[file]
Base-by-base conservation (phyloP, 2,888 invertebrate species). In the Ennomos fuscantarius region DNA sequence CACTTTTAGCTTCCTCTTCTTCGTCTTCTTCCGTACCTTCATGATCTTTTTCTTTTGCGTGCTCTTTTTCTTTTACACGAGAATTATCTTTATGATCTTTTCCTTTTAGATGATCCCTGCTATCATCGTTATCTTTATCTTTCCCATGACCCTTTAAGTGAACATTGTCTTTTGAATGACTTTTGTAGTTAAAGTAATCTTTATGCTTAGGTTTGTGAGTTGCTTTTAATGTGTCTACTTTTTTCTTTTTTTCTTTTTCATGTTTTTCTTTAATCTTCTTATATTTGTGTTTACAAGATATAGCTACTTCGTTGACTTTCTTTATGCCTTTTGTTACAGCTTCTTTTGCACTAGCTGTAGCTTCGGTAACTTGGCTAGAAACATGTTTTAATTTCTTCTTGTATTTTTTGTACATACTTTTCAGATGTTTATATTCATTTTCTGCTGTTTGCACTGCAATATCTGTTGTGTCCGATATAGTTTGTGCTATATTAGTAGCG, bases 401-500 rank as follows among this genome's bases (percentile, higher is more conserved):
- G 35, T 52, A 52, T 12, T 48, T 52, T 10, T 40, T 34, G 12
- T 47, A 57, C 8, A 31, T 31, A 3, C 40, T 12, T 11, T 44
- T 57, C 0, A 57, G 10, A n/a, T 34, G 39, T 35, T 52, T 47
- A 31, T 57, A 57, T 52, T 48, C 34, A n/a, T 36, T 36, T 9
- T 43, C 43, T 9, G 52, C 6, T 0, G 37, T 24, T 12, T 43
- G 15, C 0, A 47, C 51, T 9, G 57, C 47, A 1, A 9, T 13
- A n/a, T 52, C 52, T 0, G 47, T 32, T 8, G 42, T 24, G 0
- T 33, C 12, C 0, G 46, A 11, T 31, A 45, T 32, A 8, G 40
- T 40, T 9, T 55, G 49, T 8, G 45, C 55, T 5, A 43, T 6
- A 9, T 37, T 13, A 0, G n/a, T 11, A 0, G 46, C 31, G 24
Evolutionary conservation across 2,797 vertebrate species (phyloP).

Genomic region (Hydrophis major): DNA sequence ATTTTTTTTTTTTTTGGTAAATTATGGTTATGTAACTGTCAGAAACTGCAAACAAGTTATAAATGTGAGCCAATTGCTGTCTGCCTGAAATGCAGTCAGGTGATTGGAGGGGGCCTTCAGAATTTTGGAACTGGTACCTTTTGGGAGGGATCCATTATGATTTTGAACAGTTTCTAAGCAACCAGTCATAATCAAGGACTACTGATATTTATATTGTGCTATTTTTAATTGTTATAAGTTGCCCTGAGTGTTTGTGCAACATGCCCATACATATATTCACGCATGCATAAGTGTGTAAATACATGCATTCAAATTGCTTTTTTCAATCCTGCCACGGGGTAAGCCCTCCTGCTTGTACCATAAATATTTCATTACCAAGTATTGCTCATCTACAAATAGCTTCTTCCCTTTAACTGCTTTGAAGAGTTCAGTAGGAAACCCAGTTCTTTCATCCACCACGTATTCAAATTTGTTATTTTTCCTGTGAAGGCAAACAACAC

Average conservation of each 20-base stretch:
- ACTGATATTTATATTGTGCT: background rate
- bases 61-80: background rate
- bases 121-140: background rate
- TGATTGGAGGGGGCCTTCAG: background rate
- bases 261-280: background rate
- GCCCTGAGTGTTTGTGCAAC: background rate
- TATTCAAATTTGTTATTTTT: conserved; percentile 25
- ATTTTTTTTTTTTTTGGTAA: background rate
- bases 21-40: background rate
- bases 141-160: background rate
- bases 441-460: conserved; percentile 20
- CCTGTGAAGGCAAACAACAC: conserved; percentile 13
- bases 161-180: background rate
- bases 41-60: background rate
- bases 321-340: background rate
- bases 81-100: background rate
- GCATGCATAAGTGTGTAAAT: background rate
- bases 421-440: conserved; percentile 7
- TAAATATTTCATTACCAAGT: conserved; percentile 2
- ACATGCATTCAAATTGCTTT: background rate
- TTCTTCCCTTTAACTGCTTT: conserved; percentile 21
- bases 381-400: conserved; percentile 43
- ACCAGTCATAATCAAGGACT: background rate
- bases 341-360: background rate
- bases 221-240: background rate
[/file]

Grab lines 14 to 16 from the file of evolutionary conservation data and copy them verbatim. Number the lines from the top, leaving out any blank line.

Average conservation of each 20-base stretch:
- ACTGATATTTATATTGTGCT: background rate
- bases 61-80: background rate